If the Albanese government is serious about shaping a better future for Australia, it must prioritise coordination when developing its tech-related nation-building policy initiatives.
Historians could look back at the 2023 parliamentary agenda as the time when Australian tech policy finally came of age. Long awaited reforms to the Privacy Act, a new Cyber Security Strategy, and digital identity reforms hold the tantalising promise of a new era.
Next in line will be how new financing mechanisms such as the National Reconstruction Fund — which will inject billions into advanced manufacturing, renewable and critical technologies—will work alongside the government’s jobs, productivity and skills agenda.
There is a sense of building a tech ecosystem to tackle the real issues that concern us all – climate, energy, health and the future of work.
Albanese’s Cabinet comprises ministers that understand – better than many before them – technology and its role in shaping Australia’s future.
In a welcome breath of fresh air through Canberra’s corridors of power, Ministers have appointed advisers with real expertise. Ministers and their offices are proactively engaging with their respective departments and external stakeholders, who, in turn, are energised by the genuine and respectful outreach. The Optus and Medibank hacks focused the minds of all Australians on the importance of getting tech policy right.
Focused ministers. Expert advisers. An energised public service. Engaged stakeholders. And the public on board for change.
It is extraordinarily rare for all these stars to align.
The one missing piece is coordination.
By way of example, privacy, cybersecurity, and digital identity are each led by different ministers, different departments, and are subject to different internal Australian Public Service coordination and approval processes.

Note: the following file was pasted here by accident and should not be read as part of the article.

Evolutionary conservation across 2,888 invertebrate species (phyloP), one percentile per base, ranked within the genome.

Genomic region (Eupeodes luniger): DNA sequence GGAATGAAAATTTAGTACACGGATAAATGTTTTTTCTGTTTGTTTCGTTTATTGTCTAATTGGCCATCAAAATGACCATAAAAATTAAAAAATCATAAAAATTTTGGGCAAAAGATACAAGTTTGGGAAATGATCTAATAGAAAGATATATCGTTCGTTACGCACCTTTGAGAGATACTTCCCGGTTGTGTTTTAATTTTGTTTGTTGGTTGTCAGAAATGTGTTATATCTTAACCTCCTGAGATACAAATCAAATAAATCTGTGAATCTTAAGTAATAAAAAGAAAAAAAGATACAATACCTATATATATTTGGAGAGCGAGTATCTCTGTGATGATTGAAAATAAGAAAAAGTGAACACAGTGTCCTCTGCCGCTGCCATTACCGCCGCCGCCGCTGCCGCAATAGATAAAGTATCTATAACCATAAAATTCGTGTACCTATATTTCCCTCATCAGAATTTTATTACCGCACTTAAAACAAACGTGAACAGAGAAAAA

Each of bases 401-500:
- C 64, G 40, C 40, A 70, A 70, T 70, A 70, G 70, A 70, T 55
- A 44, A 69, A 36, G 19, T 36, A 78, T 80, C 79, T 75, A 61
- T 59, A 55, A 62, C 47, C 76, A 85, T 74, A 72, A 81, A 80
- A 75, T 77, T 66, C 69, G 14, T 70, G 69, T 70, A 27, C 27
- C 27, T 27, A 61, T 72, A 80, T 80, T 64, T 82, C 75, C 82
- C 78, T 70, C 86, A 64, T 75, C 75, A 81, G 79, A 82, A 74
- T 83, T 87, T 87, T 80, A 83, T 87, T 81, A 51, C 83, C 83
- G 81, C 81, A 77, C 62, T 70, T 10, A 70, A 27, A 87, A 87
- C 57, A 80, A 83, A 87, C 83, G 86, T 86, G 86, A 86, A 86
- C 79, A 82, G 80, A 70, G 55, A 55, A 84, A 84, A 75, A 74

Each of these policy issues invokes specific expertise. That expertise rightly sits across different portfolios. Centralising or creating a “tech czar” is not the answer. It would simply create new silos: “tech” and “the rest.”
But privacy, cybersecurity, and digital identity are inherently interconnected. You cannot have privacy without cybersecurity. Digital identify depends on sound cybersecurity and strong privacy protections. Developing these polices in isolation makes no sense.
Due to the comparatively nascent nature of tech policy, mainstream policy coordination mechanisms (themselves in need of reform) fall short. And almost all existing government tech policy coordination mechanisms focus on one thematic area (national security, critical technologies, digital, data, skills etc.).
New research published today by the ANU Tech Policy Design Centre proposes a model streamline tech policy coordination in Australia, while uplifting the capacity of all actors in the tech-ecosystem.
The report recommends establishment of a Tech Policy Ministerial Meeting, to formalise coordination among ministers before proposals are taken to Cabinet. Of course, informal collaboration among ministerial colleagues already occurs. But it needs to be formalised – tech policy is too important to depend upon chance meetings in the halls of parliament.
The report also recommends establishment of a Tech Policy Coordination Council and expansion of the existing Digital Platform Regulators Forum (to enhance coordination among and between tech policymakers and regulators respectively).
Establishment of a Tech Policy Coordination Office to act as a steward of the tech policy ecosystem and single entry and referral point for external stakeholders is also recommended.
The research is informed by interviews and extensive consultations with tech policy leaders and practitioners, in and out of government, as well as international best practice.
The model recommended in the report does not change any existing mandates of ministers, departments, or agencies. It builds on existing structures and current practice. Importantly (given the current budget environment), its implementation would be largely cost neutral.
Cultivating coordination will deliver better tech policy. In turn, this will reinforce democracy, drive economic growth, create new jobs and industries, enhance personal and national security, and strengthen respect for fundamental rights.
The Albanese government already has a crack team in place. Prioritising and formalising tech policy coordination will position them to implement policies today that history will celebrate as foundational to shaping a better Australia.
Professor Johanna Weaver is Director of the ANU Tech Policy Design Centre. You can download the new report here.
Do you know more? Contact James Riley via Email.